Townsville Hospital Emergency Department Director Dr Luke Lawton said he had seen a number of “absolute tragedies from MDMA and related drug users”. Picture: Zak Simmonds
Townsville Hospital Emergency Department Director Dr Luke Lawton said he had seen a number of “absolute tragedies from MDMA and related drug users”. Picture: Zak Simmonds

Top doctor laments ‘avoidable’ MDMA tragedies

A SENIOR Townsville doctor has described the tragic moment a family was forced to turn off their son's life support after an MDMA overdose.

Townsville Hospital emergency department director Dr Luke Lawton said the man had taken the party drug and suffered a cardiac arrest.

Doctors managed to revive the man but as his heart had not been beating for so long he had suffered serious irreversible brain damage.

"His family (was) put in the horrible position a few days later of having to switch off his life support," Dr Lawton recalled.

"Watching the sort of human tragedy that unfolded was always terrible to see and maybe even more terrible because, while we managed to sort out the cardiac arrest the consequences of that were too far advanced to reverse."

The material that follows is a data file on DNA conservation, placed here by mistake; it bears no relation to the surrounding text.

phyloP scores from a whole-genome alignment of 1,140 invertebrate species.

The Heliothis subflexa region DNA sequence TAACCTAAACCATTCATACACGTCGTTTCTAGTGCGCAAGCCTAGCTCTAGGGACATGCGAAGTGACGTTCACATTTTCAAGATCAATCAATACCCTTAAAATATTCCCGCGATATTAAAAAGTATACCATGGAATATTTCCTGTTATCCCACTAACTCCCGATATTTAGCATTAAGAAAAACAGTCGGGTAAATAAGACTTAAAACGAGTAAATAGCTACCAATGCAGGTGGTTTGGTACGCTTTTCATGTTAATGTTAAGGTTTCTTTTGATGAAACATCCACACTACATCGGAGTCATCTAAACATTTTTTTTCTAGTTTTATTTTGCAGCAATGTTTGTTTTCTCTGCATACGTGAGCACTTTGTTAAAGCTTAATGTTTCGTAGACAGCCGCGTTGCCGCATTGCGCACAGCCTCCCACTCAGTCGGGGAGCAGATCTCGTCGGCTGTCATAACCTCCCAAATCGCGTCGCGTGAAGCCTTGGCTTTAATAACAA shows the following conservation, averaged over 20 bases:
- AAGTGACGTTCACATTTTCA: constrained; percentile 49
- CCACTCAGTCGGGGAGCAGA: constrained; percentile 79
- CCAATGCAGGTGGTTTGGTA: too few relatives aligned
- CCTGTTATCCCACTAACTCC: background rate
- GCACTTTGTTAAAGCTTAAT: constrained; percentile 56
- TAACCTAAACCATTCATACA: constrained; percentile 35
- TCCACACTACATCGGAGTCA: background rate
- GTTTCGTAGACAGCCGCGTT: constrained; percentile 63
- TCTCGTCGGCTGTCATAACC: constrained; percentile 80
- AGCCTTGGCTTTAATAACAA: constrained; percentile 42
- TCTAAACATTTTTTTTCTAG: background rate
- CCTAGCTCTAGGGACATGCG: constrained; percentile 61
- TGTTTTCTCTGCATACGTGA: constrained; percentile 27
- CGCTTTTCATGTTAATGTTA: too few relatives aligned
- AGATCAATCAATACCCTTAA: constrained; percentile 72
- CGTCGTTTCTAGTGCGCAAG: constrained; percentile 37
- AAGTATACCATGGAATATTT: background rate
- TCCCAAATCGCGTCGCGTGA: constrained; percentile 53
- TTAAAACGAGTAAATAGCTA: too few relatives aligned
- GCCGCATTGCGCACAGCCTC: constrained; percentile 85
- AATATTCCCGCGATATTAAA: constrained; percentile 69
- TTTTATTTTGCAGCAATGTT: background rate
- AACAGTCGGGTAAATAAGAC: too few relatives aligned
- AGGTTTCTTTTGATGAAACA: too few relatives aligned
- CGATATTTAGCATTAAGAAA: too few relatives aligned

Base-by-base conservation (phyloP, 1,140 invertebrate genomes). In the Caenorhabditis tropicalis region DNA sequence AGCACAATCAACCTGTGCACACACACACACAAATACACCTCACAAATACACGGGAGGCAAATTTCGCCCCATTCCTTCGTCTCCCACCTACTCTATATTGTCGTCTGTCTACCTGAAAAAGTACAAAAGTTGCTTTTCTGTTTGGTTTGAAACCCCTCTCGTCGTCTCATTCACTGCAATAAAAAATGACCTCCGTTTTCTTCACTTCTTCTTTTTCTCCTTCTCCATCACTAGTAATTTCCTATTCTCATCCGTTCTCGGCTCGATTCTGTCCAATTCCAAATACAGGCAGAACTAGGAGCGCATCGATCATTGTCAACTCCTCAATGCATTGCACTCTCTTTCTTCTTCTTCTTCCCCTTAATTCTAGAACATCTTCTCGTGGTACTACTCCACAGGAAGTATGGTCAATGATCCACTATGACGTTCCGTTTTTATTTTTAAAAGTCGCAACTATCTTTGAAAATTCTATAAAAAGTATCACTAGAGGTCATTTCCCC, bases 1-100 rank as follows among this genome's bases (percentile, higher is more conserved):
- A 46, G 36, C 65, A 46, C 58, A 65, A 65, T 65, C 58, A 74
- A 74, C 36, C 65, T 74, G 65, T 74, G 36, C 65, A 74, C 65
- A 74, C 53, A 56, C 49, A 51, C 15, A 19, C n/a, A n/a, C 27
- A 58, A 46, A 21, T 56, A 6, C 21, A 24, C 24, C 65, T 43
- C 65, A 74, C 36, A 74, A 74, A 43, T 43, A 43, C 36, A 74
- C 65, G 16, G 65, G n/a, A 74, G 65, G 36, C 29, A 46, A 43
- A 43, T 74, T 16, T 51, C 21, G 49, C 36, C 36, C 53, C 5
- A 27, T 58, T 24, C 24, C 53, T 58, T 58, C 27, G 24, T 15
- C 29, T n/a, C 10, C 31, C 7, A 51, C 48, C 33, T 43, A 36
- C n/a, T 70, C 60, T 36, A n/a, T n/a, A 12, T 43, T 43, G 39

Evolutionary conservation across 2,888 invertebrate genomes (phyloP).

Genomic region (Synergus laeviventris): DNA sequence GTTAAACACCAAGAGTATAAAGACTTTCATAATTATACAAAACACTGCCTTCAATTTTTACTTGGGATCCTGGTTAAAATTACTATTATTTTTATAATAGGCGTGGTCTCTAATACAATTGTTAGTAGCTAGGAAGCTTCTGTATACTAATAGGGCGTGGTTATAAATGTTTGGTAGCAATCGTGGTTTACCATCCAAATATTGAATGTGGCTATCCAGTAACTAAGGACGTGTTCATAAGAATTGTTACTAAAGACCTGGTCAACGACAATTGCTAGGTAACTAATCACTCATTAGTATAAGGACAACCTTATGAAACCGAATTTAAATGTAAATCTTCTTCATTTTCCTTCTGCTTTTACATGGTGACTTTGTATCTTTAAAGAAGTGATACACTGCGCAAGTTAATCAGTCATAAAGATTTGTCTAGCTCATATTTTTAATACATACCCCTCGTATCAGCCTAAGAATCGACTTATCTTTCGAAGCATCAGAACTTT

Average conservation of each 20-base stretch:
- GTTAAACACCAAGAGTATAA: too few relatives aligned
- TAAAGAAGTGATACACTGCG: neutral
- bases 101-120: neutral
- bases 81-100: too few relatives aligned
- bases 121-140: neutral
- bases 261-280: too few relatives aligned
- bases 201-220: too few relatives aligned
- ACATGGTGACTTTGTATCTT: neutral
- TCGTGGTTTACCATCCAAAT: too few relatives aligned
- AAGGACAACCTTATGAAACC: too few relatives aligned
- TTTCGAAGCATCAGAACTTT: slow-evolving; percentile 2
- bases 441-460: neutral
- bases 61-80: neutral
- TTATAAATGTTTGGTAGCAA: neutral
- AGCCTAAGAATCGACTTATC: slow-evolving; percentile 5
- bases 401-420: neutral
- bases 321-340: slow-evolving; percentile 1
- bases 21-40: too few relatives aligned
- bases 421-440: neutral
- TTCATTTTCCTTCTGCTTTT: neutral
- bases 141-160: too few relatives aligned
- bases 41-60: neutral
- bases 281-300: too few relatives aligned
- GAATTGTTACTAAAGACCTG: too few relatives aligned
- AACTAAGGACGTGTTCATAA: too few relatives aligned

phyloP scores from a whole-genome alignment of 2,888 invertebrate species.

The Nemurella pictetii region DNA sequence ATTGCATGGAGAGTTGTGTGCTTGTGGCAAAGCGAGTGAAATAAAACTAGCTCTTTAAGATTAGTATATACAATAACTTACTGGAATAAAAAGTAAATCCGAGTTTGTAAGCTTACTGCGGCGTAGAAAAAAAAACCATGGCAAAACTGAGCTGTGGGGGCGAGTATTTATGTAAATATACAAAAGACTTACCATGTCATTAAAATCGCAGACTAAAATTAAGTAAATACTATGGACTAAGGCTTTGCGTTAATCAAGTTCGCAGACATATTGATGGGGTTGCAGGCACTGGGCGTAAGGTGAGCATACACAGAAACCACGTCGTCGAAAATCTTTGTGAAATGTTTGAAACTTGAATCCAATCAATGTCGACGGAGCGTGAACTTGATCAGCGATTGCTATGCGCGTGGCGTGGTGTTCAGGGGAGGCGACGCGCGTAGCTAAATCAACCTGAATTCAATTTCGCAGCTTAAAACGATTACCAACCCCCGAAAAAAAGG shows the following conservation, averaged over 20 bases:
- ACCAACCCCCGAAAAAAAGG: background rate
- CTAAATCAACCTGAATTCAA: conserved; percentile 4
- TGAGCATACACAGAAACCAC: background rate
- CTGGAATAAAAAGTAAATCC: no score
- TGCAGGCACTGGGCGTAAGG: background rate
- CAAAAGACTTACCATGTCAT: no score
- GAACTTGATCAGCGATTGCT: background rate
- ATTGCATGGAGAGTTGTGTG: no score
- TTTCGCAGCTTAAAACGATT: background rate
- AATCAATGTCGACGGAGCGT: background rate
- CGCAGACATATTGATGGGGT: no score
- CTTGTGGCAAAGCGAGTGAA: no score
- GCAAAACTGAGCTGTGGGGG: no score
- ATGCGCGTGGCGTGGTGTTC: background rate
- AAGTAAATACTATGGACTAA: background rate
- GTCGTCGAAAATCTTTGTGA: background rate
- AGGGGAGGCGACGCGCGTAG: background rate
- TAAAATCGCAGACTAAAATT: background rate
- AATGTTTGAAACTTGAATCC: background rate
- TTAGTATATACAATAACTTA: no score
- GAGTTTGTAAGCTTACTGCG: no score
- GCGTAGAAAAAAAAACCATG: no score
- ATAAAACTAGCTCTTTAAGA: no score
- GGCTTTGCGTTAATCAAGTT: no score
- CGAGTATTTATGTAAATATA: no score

Dr Lawton said the tragic death, which did not occur in Townsville, happened "a long time ago".

Throughout his career, he said he had seen a number of "absolute tragedies from MDMA and related drug users".

"I've seen young people who have died," he said. "I have seen young people who suffered really severe and life changing consequences, things like strokes and brain damage. I've seen young people who have been … with people who've taken drugs been injured.

"It's horrible because, for us as doctors and nurses, we're looking at someone who's young and in the prime of their life and this is not someone we should be doing CPR on, or desperately trying to save.

"And what's really terrible about that is it's avoidable."

A spate of deaths in the summer festival period has inflamed debate around pill testing.

Dr Lawton said he didn't have the answers to prevent deaths as in the emergency department they saw the consequences, not the causes.

But he said it was essential to acknowledge the problem and be aware of the dangers of taking drugs.

"I think it's still a topic that we struggle to discuss as a society," he said.


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